Animator Controllers

This is a Pro-Only Feature: you can try it out in the Unity Editor with Animancer Lite, but it will not be available in runtime builds unless you purchase Animancer Pro.

Animancer does not require the use of Animator Controller assets, but it does support them via the ControllerState class (and its children). This means that instead of putting everything a character needs in one massive Animator Controller like you would in Mecanim, you have several other options for structuring your project which are demonstrated in various examples:

  • The Hybrid Basics example demonstrates how you can use a main Animator Controller for some tasks and individual separate AnimationClips for others.
  • The Hybrid Mini Game example demonstrates a more complex form of the same thing.
  • The Linear Blending example compares the use of a Blend Tree inside an Animator Controller with the use of a Mixer.
  • The 3D Game Kit example demonstrates how you can utilise multiple single purpose Animator Controllers alongside separate AnimationClips, simply choosing whichever is more appripriate for each given task.


ControllerStates are usually set up in the Inspector using Controller Transitions, but they can also be created manually.

Normally when using an Animator Controller, you would access it via various methods on the Animator component such as Play, CrossFade, GetCurrentAnimatorStateInfo, and get/set for all parameter types. But when using a ControllerState, you instead need to access it via the ControllerState.Playable:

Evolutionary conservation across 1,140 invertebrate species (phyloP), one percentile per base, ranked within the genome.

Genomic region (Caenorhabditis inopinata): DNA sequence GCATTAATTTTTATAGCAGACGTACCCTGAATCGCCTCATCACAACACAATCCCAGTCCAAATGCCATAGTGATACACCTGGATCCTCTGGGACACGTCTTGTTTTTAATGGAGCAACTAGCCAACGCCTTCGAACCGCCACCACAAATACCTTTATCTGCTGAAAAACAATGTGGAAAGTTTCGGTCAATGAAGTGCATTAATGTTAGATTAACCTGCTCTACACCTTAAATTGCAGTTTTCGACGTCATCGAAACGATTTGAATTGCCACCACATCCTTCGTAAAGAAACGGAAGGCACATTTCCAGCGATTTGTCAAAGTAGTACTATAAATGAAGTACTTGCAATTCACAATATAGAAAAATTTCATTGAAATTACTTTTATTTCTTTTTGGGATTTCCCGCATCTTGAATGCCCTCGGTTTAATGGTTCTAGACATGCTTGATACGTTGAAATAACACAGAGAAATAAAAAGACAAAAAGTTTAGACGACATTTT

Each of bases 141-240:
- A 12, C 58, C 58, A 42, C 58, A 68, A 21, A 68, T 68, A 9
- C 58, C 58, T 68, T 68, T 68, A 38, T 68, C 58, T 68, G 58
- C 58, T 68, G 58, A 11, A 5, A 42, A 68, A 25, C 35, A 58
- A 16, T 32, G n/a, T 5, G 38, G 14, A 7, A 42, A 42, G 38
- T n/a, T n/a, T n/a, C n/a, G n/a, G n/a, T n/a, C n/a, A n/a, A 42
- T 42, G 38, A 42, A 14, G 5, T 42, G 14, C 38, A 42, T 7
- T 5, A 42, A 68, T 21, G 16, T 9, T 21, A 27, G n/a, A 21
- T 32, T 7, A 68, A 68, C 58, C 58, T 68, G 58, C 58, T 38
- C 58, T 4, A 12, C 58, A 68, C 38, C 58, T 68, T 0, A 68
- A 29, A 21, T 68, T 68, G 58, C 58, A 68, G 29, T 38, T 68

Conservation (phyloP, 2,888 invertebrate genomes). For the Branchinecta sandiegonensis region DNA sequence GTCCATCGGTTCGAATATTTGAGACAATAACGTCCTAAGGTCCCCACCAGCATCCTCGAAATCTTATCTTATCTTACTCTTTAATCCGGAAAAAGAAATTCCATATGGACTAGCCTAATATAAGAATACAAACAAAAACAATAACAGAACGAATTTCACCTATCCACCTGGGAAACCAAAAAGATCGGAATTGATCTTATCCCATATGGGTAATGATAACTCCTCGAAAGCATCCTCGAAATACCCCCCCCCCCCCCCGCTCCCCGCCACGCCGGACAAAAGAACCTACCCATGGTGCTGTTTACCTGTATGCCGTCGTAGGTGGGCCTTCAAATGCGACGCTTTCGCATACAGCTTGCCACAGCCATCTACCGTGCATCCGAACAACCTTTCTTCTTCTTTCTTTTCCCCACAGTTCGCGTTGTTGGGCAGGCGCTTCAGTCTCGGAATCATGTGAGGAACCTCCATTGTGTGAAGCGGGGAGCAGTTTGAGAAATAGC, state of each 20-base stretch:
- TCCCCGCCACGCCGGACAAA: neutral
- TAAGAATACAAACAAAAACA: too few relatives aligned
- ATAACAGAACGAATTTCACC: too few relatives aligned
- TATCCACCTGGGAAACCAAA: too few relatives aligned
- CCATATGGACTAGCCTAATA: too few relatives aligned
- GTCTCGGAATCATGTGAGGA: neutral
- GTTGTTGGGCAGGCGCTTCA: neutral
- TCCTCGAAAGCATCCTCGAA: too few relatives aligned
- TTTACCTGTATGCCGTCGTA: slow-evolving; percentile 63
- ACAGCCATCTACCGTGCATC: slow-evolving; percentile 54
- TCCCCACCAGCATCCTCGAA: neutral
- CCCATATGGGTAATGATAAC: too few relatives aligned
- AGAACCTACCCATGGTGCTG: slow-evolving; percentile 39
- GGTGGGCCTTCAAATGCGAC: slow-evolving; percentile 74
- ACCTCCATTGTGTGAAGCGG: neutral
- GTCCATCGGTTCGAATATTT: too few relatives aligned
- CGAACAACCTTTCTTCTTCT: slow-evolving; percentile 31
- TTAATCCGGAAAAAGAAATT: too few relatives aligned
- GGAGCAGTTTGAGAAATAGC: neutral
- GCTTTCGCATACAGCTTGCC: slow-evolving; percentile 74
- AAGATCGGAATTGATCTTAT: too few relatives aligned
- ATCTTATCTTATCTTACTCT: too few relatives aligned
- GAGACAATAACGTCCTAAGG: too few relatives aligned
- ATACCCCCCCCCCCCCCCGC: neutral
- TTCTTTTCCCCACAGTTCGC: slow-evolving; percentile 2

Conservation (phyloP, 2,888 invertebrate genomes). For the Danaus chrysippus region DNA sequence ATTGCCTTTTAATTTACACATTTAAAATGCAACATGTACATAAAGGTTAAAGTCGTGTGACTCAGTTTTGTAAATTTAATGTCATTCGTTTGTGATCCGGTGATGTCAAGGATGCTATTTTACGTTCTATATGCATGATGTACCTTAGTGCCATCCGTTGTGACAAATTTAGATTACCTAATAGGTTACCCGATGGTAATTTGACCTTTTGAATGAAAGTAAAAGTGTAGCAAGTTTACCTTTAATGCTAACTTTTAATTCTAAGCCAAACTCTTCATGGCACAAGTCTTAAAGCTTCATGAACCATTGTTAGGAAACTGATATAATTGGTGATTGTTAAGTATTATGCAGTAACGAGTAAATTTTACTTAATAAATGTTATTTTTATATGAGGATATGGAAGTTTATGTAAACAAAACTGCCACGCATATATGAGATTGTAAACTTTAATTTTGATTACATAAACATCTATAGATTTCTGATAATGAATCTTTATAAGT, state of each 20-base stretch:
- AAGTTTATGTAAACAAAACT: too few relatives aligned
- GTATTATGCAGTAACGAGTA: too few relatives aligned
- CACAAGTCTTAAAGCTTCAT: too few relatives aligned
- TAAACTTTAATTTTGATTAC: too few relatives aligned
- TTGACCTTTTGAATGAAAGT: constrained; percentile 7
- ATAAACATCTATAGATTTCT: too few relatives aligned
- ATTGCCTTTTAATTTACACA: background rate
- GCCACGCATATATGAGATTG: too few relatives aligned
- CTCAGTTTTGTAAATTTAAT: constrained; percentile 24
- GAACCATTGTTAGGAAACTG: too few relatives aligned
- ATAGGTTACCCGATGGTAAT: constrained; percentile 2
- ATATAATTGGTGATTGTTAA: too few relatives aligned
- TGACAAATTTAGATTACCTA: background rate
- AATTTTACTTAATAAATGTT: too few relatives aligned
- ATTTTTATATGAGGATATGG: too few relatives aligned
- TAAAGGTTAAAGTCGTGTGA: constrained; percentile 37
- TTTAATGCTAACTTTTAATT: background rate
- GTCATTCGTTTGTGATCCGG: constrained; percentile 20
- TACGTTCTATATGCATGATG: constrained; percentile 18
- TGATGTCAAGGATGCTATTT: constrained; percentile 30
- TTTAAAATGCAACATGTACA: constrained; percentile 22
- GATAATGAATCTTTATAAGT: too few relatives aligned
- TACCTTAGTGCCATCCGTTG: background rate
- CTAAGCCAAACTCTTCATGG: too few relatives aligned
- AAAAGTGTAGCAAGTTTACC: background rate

void ControllerStateExample(ControllerState state)
    // Play the "Idle" state:

    // Transition to the "Walk" state over 0.25 seconds:
    state.Playable.CrossFade("Walk", 0.25f);

    // Set the "MoveSpeed" parameter:
    state.Playable.SetFloat("MoveSpeed", 0.5f);

    // Set the "Attack" trigger:

If you are using a ControllerState.Transition you will need to first access its state, i.e. transition.State.Playable.... Note that the State will only be created the first time the transition is passed into the AnimancerComponent.Play method, so you will get a NullReferenceException if you attempt to use it before that.

Manual Creation

If you do not want to use a Controller Transition, you can create one yourself using code:

  1. Create a new ControllerState. All constructors require you to provide a RuntimeAnimatorController reference.
  2. Store a reference to that state in a field and/or set its Key to register it in the internal dictionary. The RuntimeAnimatorController itself or its name would make an acceptable key.
  3. Play that state either by passing it into AnimancerComponent.Play if you have a reference to it or using the key you registered it with.

Parameter Controller States

Animancer includes several classes which inherit from ControllerState to wrap specific parameters of the AnimatorController in C# properties:

Using them is very similar to the base class, but you also specify which parameter(s) you want to target in the constructor and can then get and set those parameters via their Parameter properties.

  • This has the added benefit of verifying that the parameter actually exists on startup to make it easier to detect bugs.
  • Using their Transitions gives you a helpful dropdown menu in the Inspector for selecting the parameter name(s) instead of hard-coding them as Magic Strings. The Linear Blending example demonstrates the use of a Float1ControllerState.Transition.
  • You can easily make your own copies of the scripts containing these classes if you want to adapt them for other parameter types and purposes.